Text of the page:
Throwing Mass Marketing To The Wind

The New York Times is reporting on adveritsing’s Brave New World–a place where French holding company, Publicis, intends to play a major role.
Their goal is to transform advertising from mass messages and 30-second commercials that people chat about around the water cooler into personalized messages for each potential customer.
In the United States, some companies are already running about 4,000 versions of an ad for a single brand, whereas 10 years ago they might have run three to five versions. The number of iterations will grow as technology improves.
David W. Kenny, the chairman and chief executive of Digitas, indicates greater production capacity is needed to fulfill this demand. Publicis executives see sources of low-cost labor from a Digitas subsidiary called Prodigious, a digital production unit that works with all agencies in the Publicis Groupe, as central to their plan. Prodigious already uses workers in Costa Rica and Ukraine to produce copious footage for companies like G.M.
Mark Beeching, executive vice president and worldwide chief creative officer of Digitas says, “The more you can standardize and automate in terms of making different versions, hallelujah. That money should be spent creating more content.”

About David Burn

Co-founder and editor of AdPulp. I wrote my first ad for a political candidate when I was 17 years old. She won her race and I felt the seductive power of advertising for the first time. I worked for seven agencies in five states before launching my own practice in 2009. Today, I am head of brand strategy and creative at Bonehook in Portland, Oregon.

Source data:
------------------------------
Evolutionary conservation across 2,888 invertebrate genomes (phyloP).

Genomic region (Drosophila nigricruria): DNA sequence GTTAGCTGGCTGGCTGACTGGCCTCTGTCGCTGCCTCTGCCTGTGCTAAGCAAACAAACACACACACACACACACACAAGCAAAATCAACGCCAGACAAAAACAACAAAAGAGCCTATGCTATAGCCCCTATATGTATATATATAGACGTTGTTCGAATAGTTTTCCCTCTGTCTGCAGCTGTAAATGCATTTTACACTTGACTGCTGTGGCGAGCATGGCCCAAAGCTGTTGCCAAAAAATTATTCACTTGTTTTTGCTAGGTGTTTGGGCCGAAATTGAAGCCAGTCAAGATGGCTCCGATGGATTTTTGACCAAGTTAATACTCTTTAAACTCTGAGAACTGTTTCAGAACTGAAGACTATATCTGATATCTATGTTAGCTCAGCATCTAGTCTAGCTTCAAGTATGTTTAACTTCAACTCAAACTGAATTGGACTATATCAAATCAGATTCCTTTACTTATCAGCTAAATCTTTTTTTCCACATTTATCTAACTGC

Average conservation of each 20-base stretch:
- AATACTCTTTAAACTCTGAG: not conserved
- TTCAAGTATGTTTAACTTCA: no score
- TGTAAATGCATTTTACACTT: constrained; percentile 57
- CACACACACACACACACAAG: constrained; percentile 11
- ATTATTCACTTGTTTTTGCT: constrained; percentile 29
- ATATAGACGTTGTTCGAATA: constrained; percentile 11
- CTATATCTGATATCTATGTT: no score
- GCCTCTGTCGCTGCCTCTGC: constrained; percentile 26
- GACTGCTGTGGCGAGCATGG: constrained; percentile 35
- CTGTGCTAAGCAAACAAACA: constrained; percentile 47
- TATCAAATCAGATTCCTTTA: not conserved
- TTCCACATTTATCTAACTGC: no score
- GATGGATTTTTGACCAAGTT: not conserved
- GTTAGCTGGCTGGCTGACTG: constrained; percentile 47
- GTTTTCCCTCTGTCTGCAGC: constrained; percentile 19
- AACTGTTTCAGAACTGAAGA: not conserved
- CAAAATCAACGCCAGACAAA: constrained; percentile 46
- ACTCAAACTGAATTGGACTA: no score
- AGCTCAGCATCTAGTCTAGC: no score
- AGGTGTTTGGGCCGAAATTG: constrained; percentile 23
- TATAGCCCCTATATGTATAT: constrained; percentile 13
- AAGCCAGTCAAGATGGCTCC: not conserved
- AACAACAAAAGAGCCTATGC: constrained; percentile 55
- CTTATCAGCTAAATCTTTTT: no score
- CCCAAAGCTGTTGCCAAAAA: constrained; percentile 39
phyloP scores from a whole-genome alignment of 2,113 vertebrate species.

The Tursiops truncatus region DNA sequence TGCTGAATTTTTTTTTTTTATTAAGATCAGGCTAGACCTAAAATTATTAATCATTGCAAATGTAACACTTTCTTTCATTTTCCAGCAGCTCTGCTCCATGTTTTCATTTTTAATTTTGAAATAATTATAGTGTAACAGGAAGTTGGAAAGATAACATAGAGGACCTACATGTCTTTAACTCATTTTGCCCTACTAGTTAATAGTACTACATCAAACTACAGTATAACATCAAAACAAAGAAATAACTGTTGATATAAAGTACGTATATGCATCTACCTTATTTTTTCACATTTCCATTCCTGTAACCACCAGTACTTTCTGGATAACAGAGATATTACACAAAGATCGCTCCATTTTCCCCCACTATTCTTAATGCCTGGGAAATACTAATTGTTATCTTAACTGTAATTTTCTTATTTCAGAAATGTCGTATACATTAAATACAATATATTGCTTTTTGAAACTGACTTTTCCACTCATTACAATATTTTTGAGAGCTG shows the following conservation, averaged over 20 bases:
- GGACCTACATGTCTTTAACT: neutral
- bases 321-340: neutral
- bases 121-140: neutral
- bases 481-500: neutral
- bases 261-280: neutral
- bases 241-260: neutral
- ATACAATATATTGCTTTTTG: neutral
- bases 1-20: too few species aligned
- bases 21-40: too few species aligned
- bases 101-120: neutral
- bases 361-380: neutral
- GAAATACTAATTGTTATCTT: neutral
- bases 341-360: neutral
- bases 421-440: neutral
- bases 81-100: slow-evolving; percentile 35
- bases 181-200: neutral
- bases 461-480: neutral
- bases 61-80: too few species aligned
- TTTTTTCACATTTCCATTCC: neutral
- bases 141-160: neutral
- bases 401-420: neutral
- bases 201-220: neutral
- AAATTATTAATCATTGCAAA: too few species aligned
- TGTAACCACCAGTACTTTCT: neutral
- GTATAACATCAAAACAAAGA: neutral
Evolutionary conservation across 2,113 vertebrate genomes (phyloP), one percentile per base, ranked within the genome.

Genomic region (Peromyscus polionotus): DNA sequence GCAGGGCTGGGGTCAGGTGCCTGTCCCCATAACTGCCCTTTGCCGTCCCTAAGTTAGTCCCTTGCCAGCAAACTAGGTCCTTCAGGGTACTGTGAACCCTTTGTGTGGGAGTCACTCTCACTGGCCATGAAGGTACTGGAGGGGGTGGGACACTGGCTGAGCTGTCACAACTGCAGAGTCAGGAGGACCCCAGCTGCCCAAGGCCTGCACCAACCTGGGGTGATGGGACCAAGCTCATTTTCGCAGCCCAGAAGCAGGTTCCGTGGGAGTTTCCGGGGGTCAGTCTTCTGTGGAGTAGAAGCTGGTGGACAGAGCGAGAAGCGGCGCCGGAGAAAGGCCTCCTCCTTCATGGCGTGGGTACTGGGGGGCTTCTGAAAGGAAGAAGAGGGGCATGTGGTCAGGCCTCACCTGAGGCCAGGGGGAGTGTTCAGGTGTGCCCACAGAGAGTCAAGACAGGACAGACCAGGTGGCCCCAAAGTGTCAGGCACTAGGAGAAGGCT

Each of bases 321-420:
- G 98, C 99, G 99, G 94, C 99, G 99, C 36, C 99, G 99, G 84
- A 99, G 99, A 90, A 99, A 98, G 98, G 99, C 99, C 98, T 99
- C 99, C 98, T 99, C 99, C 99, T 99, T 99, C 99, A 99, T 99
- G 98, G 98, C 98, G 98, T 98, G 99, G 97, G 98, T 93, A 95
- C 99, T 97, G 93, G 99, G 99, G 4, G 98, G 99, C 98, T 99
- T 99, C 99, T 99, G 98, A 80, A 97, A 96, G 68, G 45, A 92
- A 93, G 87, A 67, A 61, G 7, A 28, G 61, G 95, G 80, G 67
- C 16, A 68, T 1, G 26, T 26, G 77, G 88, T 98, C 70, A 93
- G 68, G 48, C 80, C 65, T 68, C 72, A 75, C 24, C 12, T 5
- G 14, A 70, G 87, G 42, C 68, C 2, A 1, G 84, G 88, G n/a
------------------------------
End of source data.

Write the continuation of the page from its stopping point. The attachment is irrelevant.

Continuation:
Comments

  1. I saw this too David. And while it looks really cool, I’m not sure how effective it’s going to be.
    As I wrote in “The Real Digital Revolution” (http://tangerinetoad.blogspot.com/2007/06/real-digital-revolution.html) I think that when people are in “purchase mode” on the net, there are so many impartial review sites/price comparison sites, etc. out there that ads really aren’t going to influence people.
    The best an ad can do is get someone to consider researching your product. Which, if your product is good, should be enough, but we will have to reset client expectations of what the ultimate benefit will be.